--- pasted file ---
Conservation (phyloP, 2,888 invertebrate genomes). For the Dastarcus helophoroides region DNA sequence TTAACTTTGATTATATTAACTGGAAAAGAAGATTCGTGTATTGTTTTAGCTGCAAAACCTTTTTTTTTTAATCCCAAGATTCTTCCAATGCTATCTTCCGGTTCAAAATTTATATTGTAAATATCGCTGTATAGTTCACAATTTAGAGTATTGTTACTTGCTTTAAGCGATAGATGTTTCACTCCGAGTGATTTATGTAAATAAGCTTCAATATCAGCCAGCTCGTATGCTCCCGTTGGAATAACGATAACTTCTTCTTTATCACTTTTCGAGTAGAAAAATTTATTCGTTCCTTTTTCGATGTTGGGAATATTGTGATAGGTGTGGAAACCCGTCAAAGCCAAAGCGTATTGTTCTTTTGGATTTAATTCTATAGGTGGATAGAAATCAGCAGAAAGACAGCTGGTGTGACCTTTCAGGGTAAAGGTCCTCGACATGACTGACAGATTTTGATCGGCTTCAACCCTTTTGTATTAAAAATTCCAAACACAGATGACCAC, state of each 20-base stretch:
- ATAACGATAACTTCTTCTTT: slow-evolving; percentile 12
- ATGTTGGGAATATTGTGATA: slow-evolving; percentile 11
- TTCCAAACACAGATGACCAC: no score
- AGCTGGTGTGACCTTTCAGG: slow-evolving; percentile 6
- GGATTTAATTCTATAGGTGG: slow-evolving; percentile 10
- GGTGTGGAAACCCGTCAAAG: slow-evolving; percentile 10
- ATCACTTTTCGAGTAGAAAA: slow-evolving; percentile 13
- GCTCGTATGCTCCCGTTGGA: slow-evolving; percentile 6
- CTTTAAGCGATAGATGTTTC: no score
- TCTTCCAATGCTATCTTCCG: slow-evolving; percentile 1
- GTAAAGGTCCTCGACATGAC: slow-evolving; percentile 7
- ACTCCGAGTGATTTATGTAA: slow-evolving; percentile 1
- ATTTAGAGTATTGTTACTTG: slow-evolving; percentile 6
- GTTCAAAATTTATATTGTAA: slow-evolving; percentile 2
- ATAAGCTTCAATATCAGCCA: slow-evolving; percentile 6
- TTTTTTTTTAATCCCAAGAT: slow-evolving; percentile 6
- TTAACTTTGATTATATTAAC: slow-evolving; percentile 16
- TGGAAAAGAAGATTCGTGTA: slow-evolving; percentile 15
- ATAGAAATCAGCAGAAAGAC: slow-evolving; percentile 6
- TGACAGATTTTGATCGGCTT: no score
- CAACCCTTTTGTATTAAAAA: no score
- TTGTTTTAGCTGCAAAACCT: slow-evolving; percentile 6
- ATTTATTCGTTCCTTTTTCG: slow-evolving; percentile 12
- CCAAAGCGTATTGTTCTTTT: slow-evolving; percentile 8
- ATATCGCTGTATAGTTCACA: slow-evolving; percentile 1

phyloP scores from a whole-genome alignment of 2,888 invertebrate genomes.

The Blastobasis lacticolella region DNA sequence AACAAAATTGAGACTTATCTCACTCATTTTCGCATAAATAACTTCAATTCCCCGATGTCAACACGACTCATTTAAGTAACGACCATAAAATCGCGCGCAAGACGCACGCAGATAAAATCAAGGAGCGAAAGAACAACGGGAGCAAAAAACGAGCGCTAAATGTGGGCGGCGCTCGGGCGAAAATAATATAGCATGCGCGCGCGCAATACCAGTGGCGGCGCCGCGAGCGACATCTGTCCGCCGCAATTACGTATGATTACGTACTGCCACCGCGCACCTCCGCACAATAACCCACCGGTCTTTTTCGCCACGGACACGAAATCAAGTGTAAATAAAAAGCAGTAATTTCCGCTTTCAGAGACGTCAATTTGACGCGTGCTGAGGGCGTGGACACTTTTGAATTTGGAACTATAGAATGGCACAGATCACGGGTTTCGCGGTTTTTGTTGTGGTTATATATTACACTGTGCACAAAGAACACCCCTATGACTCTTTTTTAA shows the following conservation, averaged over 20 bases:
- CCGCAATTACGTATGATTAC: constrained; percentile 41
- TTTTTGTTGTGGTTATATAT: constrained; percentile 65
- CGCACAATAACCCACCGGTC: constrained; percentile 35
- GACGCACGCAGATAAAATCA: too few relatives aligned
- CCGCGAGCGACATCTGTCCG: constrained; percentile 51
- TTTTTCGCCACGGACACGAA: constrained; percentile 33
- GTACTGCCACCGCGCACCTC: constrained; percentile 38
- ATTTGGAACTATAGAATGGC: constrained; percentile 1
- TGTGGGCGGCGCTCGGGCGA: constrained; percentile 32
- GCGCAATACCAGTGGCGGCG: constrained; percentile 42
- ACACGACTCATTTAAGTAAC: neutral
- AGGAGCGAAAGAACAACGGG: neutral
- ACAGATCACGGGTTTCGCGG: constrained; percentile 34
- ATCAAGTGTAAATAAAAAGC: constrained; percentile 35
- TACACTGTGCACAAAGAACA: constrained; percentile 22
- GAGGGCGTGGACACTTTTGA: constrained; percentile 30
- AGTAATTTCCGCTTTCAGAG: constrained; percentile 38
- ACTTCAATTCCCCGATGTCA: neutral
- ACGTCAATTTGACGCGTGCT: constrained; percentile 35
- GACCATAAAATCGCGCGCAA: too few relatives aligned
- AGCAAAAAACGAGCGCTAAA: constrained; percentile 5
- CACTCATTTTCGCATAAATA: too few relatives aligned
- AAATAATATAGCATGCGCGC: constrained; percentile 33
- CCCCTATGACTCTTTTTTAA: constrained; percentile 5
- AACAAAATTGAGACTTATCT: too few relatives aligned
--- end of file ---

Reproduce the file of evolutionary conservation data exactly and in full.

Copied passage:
Conservation (phyloP, 2,888 invertebrate genomes). For the Dastarcus helophoroides region DNA sequence TTAACTTTGATTATATTAACTGGAAAAGAAGATTCGTGTATTGTTTTAGCTGCAAAACCTTTTTTTTTTAATCCCAAGATTCTTCCAATGCTATCTTCCGGTTCAAAATTTATATTGTAAATATCGCTGTATAGTTCACAATTTAGAGTATTGTTACTTGCTTTAAGCGATAGATGTTTCACTCCGAGTGATTTATGTAAATAAGCTTCAATATCAGCCAGCTCGTATGCTCCCGTTGGAATAACGATAACTTCTTCTTTATCACTTTTCGAGTAGAAAAATTTATTCGTTCCTTTTTCGATGTTGGGAATATTGTGATAGGTGTGGAAACCCGTCAAAGCCAAAGCGTATTGTTCTTTTGGATTTAATTCTATAGGTGGATAGAAATCAGCAGAAAGACAGCTGGTGTGACCTTTCAGGGTAAAGGTCCTCGACATGACTGACAGATTTTGATCGGCTTCAACCCTTTTGTATTAAAAATTCCAAACACAGATGACCAC, state of each 20-base stretch:
- ATAACGATAACTTCTTCTTT: slow-evolving; percentile 12
- ATGTTGGGAATATTGTGATA: slow-evolving; percentile 11
- TTCCAAACACAGATGACCAC: no score
- AGCTGGTGTGACCTTTCAGG: slow-evolving; percentile 6
- GGATTTAATTCTATAGGTGG: slow-evolving; percentile 10
- GGTGTGGAAACCCGTCAAAG: slow-evolving; percentile 10
- ATCACTTTTCGAGTAGAAAA: slow-evolving; percentile 13
- GCTCGTATGCTCCCGTTGGA: slow-evolving; percentile 6
- CTTTAAGCGATAGATGTTTC: no score
- TCTTCCAATGCTATCTTCCG: slow-evolving; percentile 1
- GTAAAGGTCCTCGACATGAC: slow-evolving; percentile 7
- ACTCCGAGTGATTTATGTAA: slow-evolving; percentile 1
- ATTTAGAGTATTGTTACTTG: slow-evolving; percentile 6
- GTTCAAAATTTATATTGTAA: slow-evolving; percentile 2
- ATAAGCTTCAATATCAGCCA: slow-evolving; percentile 6
- TTTTTTTTTAATCCCAAGAT: slow-evolving; percentile 6
- TTAACTTTGATTATATTAAC: slow-evolving; percentile 16
- TGGAAAAGAAGATTCGTGTA: slow-evolving; percentile 15
- ATAGAAATCAGCAGAAAGAC: slow-evolving; percentile 6
- TGACAGATTTTGATCGGCTT: no score
- CAACCCTTTTGTATTAAAAA: no score
- TTGTTTTAGCTGCAAAACCT: slow-evolving; percentile 6
- ATTTATTCGTTCCTTTTTCG: slow-evolving; percentile 12
- CCAAAGCGTATTGTTCTTTT: slow-evolving; percentile 8
- ATATCGCTGTATAGTTCACA: slow-evolving; percentile 1

phyloP scores from a whole-genome alignment of 2,888 invertebrate genomes.

The Blastobasis lacticolella region DNA sequence AACAAAATTGAGACTTATCTCACTCATTTTCGCATAAATAACTTCAATTCCCCGATGTCAACACGACTCATTTAAGTAACGACCATAAAATCGCGCGCAAGACGCACGCAGATAAAATCAAGGAGCGAAAGAACAACGGGAGCAAAAAACGAGCGCTAAATGTGGGCGGCGCTCGGGCGAAAATAATATAGCATGCGCGCGCGCAATACCAGTGGCGGCGCCGCGAGCGACATCTGTCCGCCGCAATTACGTATGATTACGTACTGCCACCGCGCACCTCCGCACAATAACCCACCGGTCTTTTTCGCCACGGACACGAAATCAAGTGTAAATAAAAAGCAGTAATTTCCGCTTTCAGAGACGTCAATTTGACGCGTGCTGAGGGCGTGGACACTTTTGAATTTGGAACTATAGAATGGCACAGATCACGGGTTTCGCGGTTTTTGTTGTGGTTATATATTACACTGTGCACAAAGAACACCCCTATGACTCTTTTTTAA shows the following conservation, averaged over 20 bases:
- CCGCAATTACGTATGATTAC: constrained; percentile 41
- TTTTTGTTGTGGTTATATAT: constrained; percentile 65
- CGCACAATAACCCACCGGTC: constrained; percentile 35
- GACGCACGCAGATAAAATCA: too few relatives aligned
- CCGCGAGCGACATCTGTCCG: constrained; percentile 51
- TTTTTCGCCACGGACACGAA: constrained; percentile 33
- GTACTGCCACCGCGCACCTC: constrained; percentile 38
- ATTTGGAACTATAGAATGGC: constrained; percentile 1
- TGTGGGCGGCGCTCGGGCGA: constrained; percentile 32
- GCGCAATACCAGTGGCGGCG: constrained; percentile 42
- ACACGACTCATTTAAGTAAC: neutral
- AGGAGCGAAAGAACAACGGG: neutral
- ACAGATCACGGGTTTCGCGG: constrained; percentile 34
- ATCAAGTGTAAATAAAAAGC: constrained; percentile 35
- TACACTGTGCACAAAGAACA: constrained; percentile 22
- GAGGGCGTGGACACTTTTGA: constrained; percentile 30
- AGTAATTTCCGCTTTCAGAG: constrained; percentile 38
- ACTTCAATTCCCCGATGTCA: neutral
- ACGTCAATTTGACGCGTGCT: constrained; percentile 35
- GACCATAAAATCGCGCGCAA: too few relatives aligned
- AGCAAAAAACGAGCGCTAAA: constrained; percentile 5
- CACTCATTTTCGCATAAATA: too few relatives aligned
- AAATAATATAGCATGCGCGC: constrained; percentile 33
- CCCCTATGACTCTTTTTTAA: constrained; percentile 5
- AACAAAATTGAGACTTATCT: too few relatives aligned